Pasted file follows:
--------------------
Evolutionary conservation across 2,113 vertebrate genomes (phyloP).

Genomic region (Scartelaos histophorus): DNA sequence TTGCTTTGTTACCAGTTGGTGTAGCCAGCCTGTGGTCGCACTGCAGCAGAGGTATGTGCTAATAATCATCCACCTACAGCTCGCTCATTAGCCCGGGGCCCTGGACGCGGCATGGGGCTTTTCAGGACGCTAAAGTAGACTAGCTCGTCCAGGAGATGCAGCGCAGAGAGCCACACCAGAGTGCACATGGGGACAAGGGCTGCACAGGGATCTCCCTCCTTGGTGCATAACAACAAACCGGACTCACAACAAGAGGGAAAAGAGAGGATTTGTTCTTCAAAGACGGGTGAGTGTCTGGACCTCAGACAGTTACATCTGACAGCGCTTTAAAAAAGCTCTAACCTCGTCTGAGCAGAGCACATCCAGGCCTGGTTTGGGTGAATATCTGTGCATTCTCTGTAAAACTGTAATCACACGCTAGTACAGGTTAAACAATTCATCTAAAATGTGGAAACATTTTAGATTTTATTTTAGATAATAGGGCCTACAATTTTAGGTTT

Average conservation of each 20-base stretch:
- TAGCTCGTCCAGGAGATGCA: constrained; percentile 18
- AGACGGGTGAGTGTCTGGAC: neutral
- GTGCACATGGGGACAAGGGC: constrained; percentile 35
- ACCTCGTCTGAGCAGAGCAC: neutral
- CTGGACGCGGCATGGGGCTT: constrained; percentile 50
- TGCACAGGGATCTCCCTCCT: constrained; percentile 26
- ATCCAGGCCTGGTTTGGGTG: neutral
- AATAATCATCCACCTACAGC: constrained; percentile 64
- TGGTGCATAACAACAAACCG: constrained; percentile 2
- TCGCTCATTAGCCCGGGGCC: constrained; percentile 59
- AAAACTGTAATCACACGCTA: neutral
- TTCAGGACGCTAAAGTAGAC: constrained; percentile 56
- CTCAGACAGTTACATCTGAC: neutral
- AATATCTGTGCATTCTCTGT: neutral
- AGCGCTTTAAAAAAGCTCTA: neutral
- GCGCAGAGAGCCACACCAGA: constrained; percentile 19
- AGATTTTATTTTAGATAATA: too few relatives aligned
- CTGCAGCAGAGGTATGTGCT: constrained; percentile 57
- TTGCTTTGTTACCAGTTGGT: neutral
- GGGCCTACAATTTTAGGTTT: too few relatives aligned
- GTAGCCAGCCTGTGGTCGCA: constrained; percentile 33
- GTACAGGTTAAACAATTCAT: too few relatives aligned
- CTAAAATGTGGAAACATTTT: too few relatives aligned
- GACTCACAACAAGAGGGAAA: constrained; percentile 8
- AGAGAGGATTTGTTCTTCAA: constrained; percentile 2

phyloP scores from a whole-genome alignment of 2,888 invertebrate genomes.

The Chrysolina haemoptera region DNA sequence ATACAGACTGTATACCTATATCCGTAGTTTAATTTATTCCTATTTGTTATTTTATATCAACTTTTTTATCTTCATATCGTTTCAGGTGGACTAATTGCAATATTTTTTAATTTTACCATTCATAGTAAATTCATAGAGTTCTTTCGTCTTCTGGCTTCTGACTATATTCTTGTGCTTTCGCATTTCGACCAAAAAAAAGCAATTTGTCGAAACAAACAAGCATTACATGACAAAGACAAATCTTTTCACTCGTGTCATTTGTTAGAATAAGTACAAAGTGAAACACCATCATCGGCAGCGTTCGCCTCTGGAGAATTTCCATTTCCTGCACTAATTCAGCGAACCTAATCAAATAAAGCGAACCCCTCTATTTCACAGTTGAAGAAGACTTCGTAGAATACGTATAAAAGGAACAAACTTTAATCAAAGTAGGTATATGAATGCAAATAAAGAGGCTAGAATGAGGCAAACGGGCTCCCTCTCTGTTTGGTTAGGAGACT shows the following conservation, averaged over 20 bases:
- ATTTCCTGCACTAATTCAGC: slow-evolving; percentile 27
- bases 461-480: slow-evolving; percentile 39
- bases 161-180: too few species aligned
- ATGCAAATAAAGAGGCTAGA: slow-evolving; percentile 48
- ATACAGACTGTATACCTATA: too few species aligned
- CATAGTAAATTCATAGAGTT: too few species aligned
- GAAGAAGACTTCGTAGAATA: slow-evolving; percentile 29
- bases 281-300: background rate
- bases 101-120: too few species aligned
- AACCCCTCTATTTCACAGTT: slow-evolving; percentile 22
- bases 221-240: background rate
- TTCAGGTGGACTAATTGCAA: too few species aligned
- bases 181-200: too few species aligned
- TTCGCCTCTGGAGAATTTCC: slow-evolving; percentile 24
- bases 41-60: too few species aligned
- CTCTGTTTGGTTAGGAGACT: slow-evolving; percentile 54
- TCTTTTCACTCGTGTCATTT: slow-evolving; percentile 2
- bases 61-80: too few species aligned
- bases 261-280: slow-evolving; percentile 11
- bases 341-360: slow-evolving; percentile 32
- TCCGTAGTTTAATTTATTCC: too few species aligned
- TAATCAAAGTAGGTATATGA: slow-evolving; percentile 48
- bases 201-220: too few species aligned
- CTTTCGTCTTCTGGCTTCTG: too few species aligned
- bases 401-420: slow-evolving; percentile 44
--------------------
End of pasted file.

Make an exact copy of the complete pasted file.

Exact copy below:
Evolutionary conservation across 2,113 vertebrate genomes (phyloP).

Genomic region (Scartelaos histophorus): DNA sequence TTGCTTTGTTACCAGTTGGTGTAGCCAGCCTGTGGTCGCACTGCAGCAGAGGTATGTGCTAATAATCATCCACCTACAGCTCGCTCATTAGCCCGGGGCCCTGGACGCGGCATGGGGCTTTTCAGGACGCTAAAGTAGACTAGCTCGTCCAGGAGATGCAGCGCAGAGAGCCACACCAGAGTGCACATGGGGACAAGGGCTGCACAGGGATCTCCCTCCTTGGTGCATAACAACAAACCGGACTCACAACAAGAGGGAAAAGAGAGGATTTGTTCTTCAAAGACGGGTGAGTGTCTGGACCTCAGACAGTTACATCTGACAGCGCTTTAAAAAAGCTCTAACCTCGTCTGAGCAGAGCACATCCAGGCCTGGTTTGGGTGAATATCTGTGCATTCTCTGTAAAACTGTAATCACACGCTAGTACAGGTTAAACAATTCATCTAAAATGTGGAAACATTTTAGATTTTATTTTAGATAATAGGGCCTACAATTTTAGGTTT

Average conservation of each 20-base stretch:
- TAGCTCGTCCAGGAGATGCA: constrained; percentile 18
- AGACGGGTGAGTGTCTGGAC: neutral
- GTGCACATGGGGACAAGGGC: constrained; percentile 35
- ACCTCGTCTGAGCAGAGCAC: neutral
- CTGGACGCGGCATGGGGCTT: constrained; percentile 50
- TGCACAGGGATCTCCCTCCT: constrained; percentile 26
- ATCCAGGCCTGGTTTGGGTG: neutral
- AATAATCATCCACCTACAGC: constrained; percentile 64
- TGGTGCATAACAACAAACCG: constrained; percentile 2
- TCGCTCATTAGCCCGGGGCC: constrained; percentile 59
- AAAACTGTAATCACACGCTA: neutral
- TTCAGGACGCTAAAGTAGAC: constrained; percentile 56
- CTCAGACAGTTACATCTGAC: neutral
- AATATCTGTGCATTCTCTGT: neutral
- AGCGCTTTAAAAAAGCTCTA: neutral
- GCGCAGAGAGCCACACCAGA: constrained; percentile 19
- AGATTTTATTTTAGATAATA: too few relatives aligned
- CTGCAGCAGAGGTATGTGCT: constrained; percentile 57
- TTGCTTTGTTACCAGTTGGT: neutral
- GGGCCTACAATTTTAGGTTT: too few relatives aligned
- GTAGCCAGCCTGTGGTCGCA: constrained; percentile 33
- GTACAGGTTAAACAATTCAT: too few relatives aligned
- CTAAAATGTGGAAACATTTT: too few relatives aligned
- GACTCACAACAAGAGGGAAA: constrained; percentile 8
- AGAGAGGATTTGTTCTTCAA: constrained; percentile 2

phyloP scores from a whole-genome alignment of 2,888 invertebrate genomes.

The Chrysolina haemoptera region DNA sequence ATACAGACTGTATACCTATATCCGTAGTTTAATTTATTCCTATTTGTTATTTTATATCAACTTTTTTATCTTCATATCGTTTCAGGTGGACTAATTGCAATATTTTTTAATTTTACCATTCATAGTAAATTCATAGAGTTCTTTCGTCTTCTGGCTTCTGACTATATTCTTGTGCTTTCGCATTTCGACCAAAAAAAAGCAATTTGTCGAAACAAACAAGCATTACATGACAAAGACAAATCTTTTCACTCGTGTCATTTGTTAGAATAAGTACAAAGTGAAACACCATCATCGGCAGCGTTCGCCTCTGGAGAATTTCCATTTCCTGCACTAATTCAGCGAACCTAATCAAATAAAGCGAACCCCTCTATTTCACAGTTGAAGAAGACTTCGTAGAATACGTATAAAAGGAACAAACTTTAATCAAAGTAGGTATATGAATGCAAATAAAGAGGCTAGAATGAGGCAAACGGGCTCCCTCTCTGTTTGGTTAGGAGACT shows the following conservation, averaged over 20 bases:
- ATTTCCTGCACTAATTCAGC: slow-evolving; percentile 27
- bases 461-480: slow-evolving; percentile 39
- bases 161-180: too few species aligned
- ATGCAAATAAAGAGGCTAGA: slow-evolving; percentile 48
- ATACAGACTGTATACCTATA: too few species aligned
- CATAGTAAATTCATAGAGTT: too few species aligned
- GAAGAAGACTTCGTAGAATA: slow-evolving; percentile 29
- bases 281-300: background rate
- bases 101-120: too few species aligned
- AACCCCTCTATTTCACAGTT: slow-evolving; percentile 22
- bases 221-240: background rate
- TTCAGGTGGACTAATTGCAA: too few species aligned
- bases 181-200: too few species aligned
- TTCGCCTCTGGAGAATTTCC: slow-evolving; percentile 24
- bases 41-60: too few species aligned
- CTCTGTTTGGTTAGGAGACT: slow-evolving; percentile 54
- TCTTTTCACTCGTGTCATTT: slow-evolving; percentile 2
- bases 61-80: too few species aligned
- bases 261-280: slow-evolving; percentile 11
- bases 341-360: slow-evolving; percentile 32
- TCCGTAGTTTAATTTATTCC: too few species aligned
- TAATCAAAGTAGGTATATGA: slow-evolving; percentile 48
- bases 201-220: too few species aligned
- CTTTCGTCTTCTGGCTTCTG: too few species aligned
- bases 401-420: slow-evolving; percentile 44